Chorionic Villus SamplingHome > Resources > Pregnancy > Prenatal Testing > Chorionic Villus Sampling
What is Chorionic Villus Sampling?
Chorionic Villus Sampling is another prenatal diagnostic test used to determine if a fetus has any genetic abnormalities. Like the amniocentesis, the test is done early in pregnancy, but some people prefer it to amniocentesis because it can be performed as early as 10 weeks , typically between 10 and 13 weeks (amniocentesis is done between 14-20 weeks) and the results typically come back in about 7-10 days (results for amniocentesis can take up to 4 weeks).
What is the Chorionic Villi?
Chorionic villi are tiny finger-shaped growths found in the placenta. The genetic material in chorionic villus cells is the same as that in the baby’s cells so they can be analyzed and information about the baby can be obtained.
Who is recommended for Chorionic Villus Sampling?
Women at an increased risk for genetic abnormalities are recommended to have prenatal diagnostic screening. Many couples choose chorionic villus sampling over amniocentesis because it can be performed earlier in the pregnancy. Additionally, if significant genetic abnormalities are found, many couples elect to terminate the pregnancy and this is easier and safer earlier in pregnancy. Indications for chorionic villus sampling are the same as for amniocentesis.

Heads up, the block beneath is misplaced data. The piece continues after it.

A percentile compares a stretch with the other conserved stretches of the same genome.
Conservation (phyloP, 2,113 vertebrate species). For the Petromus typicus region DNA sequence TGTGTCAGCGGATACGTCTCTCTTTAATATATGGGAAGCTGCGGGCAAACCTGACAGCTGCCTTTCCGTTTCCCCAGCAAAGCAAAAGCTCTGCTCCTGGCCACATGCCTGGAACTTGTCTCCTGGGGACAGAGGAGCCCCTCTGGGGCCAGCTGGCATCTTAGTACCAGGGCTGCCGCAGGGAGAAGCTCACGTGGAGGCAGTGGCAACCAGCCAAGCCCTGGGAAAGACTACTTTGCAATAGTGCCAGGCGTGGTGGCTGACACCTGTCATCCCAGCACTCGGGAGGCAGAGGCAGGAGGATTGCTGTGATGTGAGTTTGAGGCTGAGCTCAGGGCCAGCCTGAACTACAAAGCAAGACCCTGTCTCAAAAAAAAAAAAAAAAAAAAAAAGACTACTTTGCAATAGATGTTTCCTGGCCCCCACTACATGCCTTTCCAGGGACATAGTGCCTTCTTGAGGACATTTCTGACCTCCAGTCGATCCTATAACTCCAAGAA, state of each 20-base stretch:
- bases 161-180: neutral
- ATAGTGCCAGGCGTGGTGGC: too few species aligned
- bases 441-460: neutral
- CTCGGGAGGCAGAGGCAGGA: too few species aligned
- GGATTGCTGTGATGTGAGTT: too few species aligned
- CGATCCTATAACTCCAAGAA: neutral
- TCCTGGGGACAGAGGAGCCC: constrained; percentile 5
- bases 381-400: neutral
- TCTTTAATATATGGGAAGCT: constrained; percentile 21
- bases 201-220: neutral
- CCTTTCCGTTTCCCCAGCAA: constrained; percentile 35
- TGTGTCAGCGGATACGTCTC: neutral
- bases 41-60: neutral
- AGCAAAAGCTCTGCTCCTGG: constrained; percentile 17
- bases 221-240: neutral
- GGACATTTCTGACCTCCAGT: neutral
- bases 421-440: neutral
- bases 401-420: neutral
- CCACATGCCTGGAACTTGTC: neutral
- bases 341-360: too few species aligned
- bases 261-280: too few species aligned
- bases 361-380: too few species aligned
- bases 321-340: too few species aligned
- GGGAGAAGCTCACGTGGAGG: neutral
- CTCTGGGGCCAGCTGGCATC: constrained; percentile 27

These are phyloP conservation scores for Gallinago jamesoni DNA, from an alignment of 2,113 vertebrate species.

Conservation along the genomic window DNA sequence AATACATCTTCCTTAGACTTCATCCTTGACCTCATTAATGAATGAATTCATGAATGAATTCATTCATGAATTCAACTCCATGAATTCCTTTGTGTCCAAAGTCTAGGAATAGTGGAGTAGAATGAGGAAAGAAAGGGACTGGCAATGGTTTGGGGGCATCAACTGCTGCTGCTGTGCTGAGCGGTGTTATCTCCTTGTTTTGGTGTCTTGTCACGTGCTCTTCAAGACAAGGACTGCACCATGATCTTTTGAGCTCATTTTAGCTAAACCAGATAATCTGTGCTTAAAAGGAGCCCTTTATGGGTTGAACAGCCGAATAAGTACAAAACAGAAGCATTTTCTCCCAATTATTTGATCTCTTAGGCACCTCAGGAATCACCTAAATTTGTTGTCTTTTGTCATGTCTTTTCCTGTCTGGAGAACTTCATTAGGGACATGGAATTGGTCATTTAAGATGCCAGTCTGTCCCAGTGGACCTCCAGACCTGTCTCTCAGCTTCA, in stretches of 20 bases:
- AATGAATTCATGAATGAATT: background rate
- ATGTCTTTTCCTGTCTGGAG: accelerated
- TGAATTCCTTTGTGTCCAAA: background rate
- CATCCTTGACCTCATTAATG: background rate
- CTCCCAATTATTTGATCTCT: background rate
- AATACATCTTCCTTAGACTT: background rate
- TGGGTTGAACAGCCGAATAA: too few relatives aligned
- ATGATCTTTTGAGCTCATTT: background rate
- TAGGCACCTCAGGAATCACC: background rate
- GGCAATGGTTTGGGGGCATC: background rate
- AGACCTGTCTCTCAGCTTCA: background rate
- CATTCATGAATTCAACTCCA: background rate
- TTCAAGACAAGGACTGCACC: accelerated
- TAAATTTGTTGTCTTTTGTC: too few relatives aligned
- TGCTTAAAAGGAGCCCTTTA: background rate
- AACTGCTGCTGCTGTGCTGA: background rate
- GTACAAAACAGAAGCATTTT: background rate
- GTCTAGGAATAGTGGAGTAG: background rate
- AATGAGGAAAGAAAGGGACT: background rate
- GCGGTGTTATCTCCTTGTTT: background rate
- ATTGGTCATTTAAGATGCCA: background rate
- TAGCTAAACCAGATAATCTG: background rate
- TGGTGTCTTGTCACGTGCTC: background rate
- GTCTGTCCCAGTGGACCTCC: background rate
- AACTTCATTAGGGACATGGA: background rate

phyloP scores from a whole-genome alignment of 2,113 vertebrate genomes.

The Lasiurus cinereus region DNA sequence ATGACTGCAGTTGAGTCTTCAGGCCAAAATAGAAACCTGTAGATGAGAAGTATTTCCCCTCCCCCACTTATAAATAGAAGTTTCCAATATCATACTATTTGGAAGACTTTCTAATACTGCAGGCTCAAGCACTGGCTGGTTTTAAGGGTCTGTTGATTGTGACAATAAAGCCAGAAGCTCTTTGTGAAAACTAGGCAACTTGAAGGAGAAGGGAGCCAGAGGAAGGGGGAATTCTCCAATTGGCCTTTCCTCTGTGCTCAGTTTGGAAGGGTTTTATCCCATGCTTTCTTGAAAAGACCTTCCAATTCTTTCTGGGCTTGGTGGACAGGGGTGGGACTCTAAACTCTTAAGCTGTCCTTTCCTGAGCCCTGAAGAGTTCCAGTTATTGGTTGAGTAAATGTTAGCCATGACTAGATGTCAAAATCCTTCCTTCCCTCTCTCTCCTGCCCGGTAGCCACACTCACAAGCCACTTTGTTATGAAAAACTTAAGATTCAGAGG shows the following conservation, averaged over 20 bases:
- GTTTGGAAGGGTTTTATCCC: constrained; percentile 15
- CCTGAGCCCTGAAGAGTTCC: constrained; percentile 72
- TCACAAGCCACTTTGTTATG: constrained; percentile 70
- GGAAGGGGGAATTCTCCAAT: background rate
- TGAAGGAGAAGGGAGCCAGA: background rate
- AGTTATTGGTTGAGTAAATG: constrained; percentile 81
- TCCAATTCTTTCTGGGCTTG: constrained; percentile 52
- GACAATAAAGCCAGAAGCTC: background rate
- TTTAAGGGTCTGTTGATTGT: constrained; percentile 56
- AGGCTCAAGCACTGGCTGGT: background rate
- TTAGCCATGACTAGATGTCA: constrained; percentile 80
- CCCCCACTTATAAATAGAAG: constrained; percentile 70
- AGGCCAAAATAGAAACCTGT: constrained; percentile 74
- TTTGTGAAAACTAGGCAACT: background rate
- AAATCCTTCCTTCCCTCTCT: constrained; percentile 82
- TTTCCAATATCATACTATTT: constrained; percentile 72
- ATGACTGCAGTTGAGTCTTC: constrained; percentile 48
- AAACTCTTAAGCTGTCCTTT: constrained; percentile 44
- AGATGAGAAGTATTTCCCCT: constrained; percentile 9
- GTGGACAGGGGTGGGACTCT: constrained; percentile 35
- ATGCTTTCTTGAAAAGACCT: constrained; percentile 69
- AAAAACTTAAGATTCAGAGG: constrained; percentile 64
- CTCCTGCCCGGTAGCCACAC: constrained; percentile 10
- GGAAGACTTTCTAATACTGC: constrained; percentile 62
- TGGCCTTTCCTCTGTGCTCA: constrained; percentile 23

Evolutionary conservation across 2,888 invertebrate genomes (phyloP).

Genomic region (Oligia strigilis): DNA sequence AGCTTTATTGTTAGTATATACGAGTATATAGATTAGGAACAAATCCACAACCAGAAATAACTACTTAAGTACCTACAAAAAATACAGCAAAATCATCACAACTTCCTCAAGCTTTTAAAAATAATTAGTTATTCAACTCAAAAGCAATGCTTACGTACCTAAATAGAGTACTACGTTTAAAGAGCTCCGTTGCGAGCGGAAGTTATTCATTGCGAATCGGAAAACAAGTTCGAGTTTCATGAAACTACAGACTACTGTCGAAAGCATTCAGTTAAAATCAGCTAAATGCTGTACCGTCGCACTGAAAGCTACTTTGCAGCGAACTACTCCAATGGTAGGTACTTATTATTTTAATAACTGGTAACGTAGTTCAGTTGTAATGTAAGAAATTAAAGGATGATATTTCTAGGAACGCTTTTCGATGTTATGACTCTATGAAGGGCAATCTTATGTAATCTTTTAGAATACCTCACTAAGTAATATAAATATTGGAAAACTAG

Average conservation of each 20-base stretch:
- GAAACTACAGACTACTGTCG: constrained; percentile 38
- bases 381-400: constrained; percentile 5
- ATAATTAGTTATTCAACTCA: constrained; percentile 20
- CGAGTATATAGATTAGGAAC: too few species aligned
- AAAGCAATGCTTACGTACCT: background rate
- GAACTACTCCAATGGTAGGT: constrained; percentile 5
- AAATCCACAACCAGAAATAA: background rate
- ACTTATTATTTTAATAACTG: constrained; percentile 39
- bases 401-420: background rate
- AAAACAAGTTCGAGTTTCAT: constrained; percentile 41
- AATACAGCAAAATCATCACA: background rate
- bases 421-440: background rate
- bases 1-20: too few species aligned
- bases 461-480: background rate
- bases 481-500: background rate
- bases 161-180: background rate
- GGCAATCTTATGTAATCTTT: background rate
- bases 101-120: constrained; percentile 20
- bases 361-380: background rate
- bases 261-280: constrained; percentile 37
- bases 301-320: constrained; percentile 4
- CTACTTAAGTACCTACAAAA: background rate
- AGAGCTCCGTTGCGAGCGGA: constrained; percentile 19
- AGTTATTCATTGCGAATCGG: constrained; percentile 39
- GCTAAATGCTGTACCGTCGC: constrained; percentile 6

How is Chorionic Villus Sampling Performed?
Chorionic villus sampling is done by first visualizing the fetus and placenta on ultrasound. Making sure that the fetus and placenta are not in any danger of injury, the Obstetrician then puts a thin flexible tube (catheter) through the vagina and cervix into the placenta and a small amount of tissue is removed. The sample is then sent to the lab for analysis which takes about 1 to 2 weeks. The sample can also be collected through a long, thin needle put through the belly into the placenta.
What are the potential complications of Chorionic Villus Sampling?
The most significant complication of chorionic villus sampling is miscarriage. Since miscarriage is more common in early pregnancy, an invasive diagnostic procedure such as chorionic villus sampling which tampers with the developing placenta can increase this risk. Other less serious side effects are cramping, pain at the puncture site (if done as an abdominal procedure), vaginal spotting and infection.
Image from Byer/Shainberg/Galliano Dimensions of Human Sexuality 5th edition Copyright 1999 The McGraw Hill Companies, Inc. All Rights Reserved.